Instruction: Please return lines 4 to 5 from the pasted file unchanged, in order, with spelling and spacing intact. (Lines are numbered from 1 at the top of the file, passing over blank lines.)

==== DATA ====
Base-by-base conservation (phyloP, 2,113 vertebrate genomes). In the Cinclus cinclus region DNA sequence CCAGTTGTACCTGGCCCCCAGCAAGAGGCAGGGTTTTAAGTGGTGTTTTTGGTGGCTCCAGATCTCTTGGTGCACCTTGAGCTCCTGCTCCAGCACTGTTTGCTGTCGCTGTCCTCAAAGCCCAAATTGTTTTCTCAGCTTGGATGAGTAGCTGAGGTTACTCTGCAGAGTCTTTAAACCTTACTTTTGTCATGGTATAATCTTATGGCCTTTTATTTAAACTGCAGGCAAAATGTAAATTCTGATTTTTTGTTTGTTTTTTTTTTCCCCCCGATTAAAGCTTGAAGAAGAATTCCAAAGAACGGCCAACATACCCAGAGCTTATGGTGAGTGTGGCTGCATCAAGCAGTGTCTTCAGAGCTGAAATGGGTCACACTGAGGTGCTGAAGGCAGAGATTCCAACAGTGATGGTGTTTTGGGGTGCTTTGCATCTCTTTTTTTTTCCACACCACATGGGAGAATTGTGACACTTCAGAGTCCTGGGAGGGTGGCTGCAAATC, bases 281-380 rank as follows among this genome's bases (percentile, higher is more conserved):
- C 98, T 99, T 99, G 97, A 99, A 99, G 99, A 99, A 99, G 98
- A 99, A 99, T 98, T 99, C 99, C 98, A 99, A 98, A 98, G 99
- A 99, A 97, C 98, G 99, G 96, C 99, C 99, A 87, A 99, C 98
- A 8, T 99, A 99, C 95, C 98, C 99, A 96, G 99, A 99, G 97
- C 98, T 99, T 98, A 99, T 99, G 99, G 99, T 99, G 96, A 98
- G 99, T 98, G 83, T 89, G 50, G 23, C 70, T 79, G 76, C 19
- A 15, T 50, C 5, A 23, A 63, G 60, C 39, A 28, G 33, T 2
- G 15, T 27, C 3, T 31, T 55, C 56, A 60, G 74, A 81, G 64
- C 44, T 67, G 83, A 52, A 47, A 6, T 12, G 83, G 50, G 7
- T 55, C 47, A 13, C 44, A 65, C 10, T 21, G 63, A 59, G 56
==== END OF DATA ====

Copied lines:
- A 99, A 97, C 98, G 99, G 96, C 99, C 99, A 87, A 99, C 98
- A 8, T 99, A 99, C 95, C 98, C 99, A 96, G 99, A 99, G 97